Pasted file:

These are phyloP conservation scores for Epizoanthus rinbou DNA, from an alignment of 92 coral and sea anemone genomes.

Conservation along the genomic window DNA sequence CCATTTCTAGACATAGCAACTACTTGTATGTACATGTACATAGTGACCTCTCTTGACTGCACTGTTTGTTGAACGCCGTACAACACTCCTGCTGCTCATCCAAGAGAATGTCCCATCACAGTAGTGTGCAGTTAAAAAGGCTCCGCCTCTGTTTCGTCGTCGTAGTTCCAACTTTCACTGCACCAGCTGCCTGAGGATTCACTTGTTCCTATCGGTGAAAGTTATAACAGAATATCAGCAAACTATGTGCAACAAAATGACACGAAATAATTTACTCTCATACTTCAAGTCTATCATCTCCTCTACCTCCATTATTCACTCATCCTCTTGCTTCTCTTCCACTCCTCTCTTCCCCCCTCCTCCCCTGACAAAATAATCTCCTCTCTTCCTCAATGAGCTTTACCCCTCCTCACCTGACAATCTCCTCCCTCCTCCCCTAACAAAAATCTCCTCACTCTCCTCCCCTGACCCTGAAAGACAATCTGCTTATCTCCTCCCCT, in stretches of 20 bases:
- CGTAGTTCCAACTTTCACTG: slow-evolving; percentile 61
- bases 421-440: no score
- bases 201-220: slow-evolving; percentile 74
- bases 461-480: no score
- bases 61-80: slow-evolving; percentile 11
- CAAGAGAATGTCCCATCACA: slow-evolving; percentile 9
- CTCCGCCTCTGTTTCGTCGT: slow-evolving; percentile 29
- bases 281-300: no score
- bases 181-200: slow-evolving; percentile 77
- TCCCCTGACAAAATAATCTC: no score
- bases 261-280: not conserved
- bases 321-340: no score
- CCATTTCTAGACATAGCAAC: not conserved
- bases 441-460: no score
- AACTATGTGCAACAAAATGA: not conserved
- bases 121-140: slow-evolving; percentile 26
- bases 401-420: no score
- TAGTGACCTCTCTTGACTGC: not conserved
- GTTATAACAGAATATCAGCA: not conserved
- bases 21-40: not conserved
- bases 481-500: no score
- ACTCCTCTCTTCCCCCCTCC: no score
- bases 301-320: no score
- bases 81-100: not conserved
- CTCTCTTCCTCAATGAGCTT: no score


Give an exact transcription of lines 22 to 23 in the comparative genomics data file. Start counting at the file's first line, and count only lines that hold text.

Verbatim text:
- bases 21-40: not conserved
- bases 481-500: no score